With American vehicle sales breaching $1 trillion and more than £82 billion in turnover in the UK, the motoring industry has never been more competitive. Technological advances are driving this competition in a host of ways, such as improving regulatory oversight (most notably safety and environmental), which in turn is requiring manufacturers to step up their game.
There are a range of external pressures on the need to evolve coming from all sides. From internal efficiency requirements to maintain competitiveness to the fact that consumers are ever more demanding, requiring higher quality, reliability, safety, lower cost and easier to use products. And the COVID-19 pandemic is adding further disruptions to the supply chain.
One particularly worthy example is the US government’s TREAD Act, which mandates the installation of a Tire Pressure Monitoring System (TPMS) in all vehicles sold since 2007 in the U.S. Subsequent analysis of the legislation found that the presence of TPMS was estimated to result in a 55.6% reduction in the likelihood the vehicle would have one or more severely underinflated tires. TPMS, usually incorporating MEMS pressure sensors, has been credited as one of the major driving forces behind the rise in pressure sensor demand, a market that is set to exceed USD 11.91 billion by 2025, according to analyst predictions.
On this side of the pond, the EU has announced a raft of mandatory safety features to be included in all vehicles by 2021, a total of 11 technologies including drowsiness and attention detection, intelligent speed assistance, reversing camera or detection system and advanced emergency braking. The latter automatically applies the brakes when a driver fails to react to an obstacle in the road and reportedly reduces rear-end collisions by 38%.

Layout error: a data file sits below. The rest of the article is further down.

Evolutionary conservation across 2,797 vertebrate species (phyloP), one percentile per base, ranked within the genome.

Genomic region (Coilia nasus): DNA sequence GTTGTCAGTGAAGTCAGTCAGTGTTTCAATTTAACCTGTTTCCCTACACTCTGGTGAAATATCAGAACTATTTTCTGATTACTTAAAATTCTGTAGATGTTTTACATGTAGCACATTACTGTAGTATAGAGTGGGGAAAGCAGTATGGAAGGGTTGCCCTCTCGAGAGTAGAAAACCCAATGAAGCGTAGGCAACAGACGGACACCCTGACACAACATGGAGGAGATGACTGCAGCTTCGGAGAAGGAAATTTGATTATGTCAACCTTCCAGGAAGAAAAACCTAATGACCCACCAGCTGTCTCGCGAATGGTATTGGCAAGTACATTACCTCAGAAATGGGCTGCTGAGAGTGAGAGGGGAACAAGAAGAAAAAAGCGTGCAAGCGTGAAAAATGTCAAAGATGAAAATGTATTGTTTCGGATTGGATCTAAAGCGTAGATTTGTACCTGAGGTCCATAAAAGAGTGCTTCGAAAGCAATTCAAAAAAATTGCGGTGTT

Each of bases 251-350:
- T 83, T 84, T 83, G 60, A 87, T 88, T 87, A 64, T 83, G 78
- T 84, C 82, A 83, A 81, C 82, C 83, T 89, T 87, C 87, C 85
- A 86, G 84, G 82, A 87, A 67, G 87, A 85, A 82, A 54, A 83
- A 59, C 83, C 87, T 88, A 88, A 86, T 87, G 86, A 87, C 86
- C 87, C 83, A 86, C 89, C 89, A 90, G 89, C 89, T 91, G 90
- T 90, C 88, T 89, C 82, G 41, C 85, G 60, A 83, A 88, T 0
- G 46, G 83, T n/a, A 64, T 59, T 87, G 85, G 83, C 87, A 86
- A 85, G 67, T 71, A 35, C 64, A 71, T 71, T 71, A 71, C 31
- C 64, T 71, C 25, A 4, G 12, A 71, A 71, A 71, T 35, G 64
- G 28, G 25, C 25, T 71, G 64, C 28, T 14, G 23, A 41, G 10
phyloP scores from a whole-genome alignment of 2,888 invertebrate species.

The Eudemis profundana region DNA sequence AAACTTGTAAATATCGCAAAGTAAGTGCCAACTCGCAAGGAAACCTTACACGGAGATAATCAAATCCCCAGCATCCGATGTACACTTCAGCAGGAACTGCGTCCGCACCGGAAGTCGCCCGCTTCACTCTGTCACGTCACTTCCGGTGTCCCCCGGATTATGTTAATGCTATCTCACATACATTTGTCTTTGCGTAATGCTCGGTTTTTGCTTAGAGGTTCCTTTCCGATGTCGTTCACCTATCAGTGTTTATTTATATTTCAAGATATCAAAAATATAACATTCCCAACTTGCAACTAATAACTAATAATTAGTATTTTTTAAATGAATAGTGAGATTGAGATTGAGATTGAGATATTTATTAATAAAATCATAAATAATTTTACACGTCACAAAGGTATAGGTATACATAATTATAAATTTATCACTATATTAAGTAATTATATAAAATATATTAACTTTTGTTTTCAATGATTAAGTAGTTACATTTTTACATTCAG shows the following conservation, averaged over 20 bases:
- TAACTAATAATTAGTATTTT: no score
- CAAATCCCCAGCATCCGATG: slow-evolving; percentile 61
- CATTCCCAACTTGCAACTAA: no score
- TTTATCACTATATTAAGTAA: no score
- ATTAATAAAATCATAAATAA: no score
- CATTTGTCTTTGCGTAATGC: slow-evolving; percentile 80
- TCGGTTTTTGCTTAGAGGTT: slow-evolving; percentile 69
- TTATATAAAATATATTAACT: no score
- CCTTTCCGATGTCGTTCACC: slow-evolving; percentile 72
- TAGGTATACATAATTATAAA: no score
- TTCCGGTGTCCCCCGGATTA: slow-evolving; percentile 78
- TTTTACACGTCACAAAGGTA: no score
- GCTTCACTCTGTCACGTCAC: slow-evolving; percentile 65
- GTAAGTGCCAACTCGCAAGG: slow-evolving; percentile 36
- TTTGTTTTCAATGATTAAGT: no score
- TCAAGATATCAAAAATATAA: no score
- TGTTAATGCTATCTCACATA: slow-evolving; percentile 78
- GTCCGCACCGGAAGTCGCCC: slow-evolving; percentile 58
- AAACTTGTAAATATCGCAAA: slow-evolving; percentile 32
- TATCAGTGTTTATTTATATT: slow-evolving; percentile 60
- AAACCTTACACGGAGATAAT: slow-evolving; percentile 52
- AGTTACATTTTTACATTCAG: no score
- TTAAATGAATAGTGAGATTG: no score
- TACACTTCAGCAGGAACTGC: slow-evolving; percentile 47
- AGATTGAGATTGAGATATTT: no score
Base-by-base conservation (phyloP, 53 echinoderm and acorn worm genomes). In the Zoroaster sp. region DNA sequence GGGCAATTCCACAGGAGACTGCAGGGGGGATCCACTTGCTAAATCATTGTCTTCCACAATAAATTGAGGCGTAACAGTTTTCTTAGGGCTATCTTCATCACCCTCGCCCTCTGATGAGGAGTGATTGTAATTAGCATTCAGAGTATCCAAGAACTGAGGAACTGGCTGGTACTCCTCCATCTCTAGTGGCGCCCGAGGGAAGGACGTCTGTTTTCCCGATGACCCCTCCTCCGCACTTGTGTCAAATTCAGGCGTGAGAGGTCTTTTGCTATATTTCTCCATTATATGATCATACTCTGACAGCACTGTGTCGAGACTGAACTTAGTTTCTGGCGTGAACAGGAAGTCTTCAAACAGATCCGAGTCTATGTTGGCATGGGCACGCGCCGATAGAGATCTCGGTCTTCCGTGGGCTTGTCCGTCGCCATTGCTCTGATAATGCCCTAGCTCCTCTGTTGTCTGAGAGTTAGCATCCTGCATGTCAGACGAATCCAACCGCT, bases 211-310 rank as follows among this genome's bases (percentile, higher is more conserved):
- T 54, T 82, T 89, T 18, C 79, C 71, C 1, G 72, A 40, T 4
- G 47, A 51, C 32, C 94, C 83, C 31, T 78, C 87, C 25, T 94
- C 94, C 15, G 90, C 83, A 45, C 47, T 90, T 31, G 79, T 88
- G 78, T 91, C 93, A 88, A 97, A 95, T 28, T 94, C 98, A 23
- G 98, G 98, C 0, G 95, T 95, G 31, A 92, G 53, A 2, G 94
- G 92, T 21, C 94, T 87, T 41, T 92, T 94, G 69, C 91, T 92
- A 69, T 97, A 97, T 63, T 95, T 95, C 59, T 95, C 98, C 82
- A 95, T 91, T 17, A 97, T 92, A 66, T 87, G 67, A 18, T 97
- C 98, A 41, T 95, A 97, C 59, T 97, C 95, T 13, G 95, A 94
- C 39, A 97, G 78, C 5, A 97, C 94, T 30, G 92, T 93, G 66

Of course, not all challenges are entirely regulatory in nature. One of the biggest disruptive technologies facing the car industry is the self-driving vehicle, and the steps required to get to ‘level five’ automation, where drivers are essentially no longer needed behind the wheel. In theory, this would reduce the number of road accidents, as well as drop pollution levels, improve travel times and free up time to do other tasks while in the vehicle. However, there are a variety of challenges to be met first, including regulatory hurdles, but also a redoubtable array of technical ones.
While road cars are already capable of plotting their location using GPS, and calculating routes to another destination based on a variety of factors, recognising hazards en route (such as pedestrians, animals or non-automated vehicles) requires real-time positional sensors and serious processing power. One innovation that has begun to make inroads here is MEMS-built lidar, which not only shrinks a mechanical multi-beam lidar down from a roof-mounted box to an under-bonnet matchbox but is also significantly cheaper to produce.
One example demonstrated at CES 2018, a favoured event for startups looking to scale, was RoboSense’s MEMS solid-state lidar RS-LiDAR-M1, in this case, installed in a driverless delivery vehicle – commercial production is expected to start by the end of 2018. Increasing automation is impacting the automotive industry at every level, from the supply chain, production, distribution and even in servicing.
Better sensors and increased connectivity open the door to predictive maintenance, as opposed to real-time maintenance, as manufacturers will be able to slice, dice and segment vast amounts of data including driving behaviour and road conditions to predict vehicle service requirements. A World Economic Forum white paper makes the prediction that remote diagnostics, enabled by telematics, will be worth an additional $60 billion to OEMs, suppliers, and telematics service providers by 2025.
Another key driver putting technology into vehicles is the drive towards low emissions, most commonly via full-electric vehicles, or ‘Ultra Low Emissions Vehicles’ (ULEVs, essentially plug-in hybrids). The EU Parliament’s environment committee has recently approved targets that compel carmakers to have 20 percent of their sales made up of ULEVS by 2025, and 40 per cent by 2030. By 2040, there should be no emissions at all from new cars in the EU.
From the physical appearance of charge points, cropping up across the UK and continent, to the behavioural changes that will come with lower emission fuels – motorway charge breaks, for example – the future is already looking quite different for carmakers and users alike.